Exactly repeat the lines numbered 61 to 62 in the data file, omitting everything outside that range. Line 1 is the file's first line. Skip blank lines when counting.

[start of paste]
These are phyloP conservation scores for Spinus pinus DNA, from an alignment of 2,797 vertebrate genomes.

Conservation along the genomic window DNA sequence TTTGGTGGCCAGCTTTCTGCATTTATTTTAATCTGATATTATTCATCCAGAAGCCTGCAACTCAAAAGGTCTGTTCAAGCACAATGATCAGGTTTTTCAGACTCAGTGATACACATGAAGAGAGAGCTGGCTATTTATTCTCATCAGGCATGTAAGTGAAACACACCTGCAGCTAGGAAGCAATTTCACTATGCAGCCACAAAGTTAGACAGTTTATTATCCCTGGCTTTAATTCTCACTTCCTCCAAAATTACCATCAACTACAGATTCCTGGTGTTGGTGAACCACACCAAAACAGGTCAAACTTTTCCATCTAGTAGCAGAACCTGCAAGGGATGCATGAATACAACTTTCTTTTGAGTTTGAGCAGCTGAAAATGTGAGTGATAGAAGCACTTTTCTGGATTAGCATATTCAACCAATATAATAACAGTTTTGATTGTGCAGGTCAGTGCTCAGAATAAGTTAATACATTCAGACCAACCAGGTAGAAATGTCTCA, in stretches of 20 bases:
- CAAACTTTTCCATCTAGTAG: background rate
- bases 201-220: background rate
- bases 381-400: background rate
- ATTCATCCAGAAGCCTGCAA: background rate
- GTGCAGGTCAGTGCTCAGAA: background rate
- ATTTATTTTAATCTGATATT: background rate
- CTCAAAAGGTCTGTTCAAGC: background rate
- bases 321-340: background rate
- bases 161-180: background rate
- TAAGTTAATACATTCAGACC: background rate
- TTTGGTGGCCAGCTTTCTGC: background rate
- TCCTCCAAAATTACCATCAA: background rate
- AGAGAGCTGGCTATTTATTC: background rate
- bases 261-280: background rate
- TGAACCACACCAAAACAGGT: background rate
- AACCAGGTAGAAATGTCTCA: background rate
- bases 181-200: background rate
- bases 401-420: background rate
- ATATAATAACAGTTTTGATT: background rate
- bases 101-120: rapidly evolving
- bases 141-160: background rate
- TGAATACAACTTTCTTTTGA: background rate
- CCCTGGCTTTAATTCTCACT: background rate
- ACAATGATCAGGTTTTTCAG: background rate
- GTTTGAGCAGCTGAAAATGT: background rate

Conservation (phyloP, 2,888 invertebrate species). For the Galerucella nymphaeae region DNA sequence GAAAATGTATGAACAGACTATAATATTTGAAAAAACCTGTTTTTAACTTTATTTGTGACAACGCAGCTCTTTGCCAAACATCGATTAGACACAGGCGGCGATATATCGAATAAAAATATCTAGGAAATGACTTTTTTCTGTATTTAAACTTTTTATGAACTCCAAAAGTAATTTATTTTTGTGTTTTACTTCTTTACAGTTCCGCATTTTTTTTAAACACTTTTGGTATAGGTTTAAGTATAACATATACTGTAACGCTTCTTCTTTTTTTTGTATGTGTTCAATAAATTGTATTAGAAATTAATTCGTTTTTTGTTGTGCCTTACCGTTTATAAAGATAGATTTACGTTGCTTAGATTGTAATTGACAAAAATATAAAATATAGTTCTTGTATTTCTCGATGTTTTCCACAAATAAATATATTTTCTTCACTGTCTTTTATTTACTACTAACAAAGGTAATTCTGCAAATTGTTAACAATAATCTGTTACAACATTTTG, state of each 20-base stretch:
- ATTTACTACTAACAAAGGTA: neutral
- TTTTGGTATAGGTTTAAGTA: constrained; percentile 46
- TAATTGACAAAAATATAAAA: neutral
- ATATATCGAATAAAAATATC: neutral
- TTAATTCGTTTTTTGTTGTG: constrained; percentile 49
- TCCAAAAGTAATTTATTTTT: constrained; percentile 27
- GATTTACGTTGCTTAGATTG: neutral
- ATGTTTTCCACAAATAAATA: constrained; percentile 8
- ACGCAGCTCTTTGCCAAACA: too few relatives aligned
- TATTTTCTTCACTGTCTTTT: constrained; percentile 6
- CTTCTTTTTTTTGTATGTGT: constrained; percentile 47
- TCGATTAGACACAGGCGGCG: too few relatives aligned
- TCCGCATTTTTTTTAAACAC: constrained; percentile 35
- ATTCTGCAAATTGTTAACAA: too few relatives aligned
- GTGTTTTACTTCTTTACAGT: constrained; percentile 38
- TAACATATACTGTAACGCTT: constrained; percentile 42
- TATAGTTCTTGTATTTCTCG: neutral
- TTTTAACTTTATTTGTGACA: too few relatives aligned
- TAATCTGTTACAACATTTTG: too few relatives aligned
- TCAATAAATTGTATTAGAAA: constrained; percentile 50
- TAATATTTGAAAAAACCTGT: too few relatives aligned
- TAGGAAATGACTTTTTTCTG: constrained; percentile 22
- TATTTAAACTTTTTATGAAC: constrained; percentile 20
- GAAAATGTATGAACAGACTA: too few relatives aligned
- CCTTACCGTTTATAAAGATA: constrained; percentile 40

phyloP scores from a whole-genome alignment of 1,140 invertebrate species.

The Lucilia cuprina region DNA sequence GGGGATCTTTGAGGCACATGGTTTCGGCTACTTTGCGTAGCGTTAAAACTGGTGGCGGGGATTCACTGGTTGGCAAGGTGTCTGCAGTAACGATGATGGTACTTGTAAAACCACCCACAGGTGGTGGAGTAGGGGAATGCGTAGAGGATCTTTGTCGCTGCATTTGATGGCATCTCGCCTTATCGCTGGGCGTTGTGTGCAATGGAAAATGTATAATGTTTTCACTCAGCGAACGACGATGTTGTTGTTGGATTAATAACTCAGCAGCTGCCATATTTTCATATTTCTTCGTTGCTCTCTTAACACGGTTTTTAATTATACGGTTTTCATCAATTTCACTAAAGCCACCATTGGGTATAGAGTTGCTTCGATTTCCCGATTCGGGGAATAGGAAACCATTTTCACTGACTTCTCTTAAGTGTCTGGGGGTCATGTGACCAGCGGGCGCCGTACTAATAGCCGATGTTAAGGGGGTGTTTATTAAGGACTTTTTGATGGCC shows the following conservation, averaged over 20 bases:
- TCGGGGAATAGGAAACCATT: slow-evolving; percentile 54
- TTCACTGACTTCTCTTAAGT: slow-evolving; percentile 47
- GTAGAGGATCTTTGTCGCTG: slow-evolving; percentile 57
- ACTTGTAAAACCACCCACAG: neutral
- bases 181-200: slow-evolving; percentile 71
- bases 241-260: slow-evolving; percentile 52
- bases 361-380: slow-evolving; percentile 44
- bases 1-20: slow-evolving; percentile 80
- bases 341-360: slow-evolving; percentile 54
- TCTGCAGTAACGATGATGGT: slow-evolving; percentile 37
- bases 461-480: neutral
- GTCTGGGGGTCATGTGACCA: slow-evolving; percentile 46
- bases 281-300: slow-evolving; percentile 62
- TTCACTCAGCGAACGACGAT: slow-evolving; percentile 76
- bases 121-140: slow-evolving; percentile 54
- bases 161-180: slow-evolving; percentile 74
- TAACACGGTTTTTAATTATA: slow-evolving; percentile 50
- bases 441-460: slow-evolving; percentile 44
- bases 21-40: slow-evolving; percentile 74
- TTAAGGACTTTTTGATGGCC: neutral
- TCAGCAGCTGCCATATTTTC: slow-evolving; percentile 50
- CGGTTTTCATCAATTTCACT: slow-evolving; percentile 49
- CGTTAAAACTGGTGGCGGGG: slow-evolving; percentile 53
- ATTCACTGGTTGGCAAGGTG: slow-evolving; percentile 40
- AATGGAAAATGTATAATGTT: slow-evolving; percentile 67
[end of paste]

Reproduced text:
- bases 241-260: slow-evolving; percentile 52
- bases 361-380: slow-evolving; percentile 44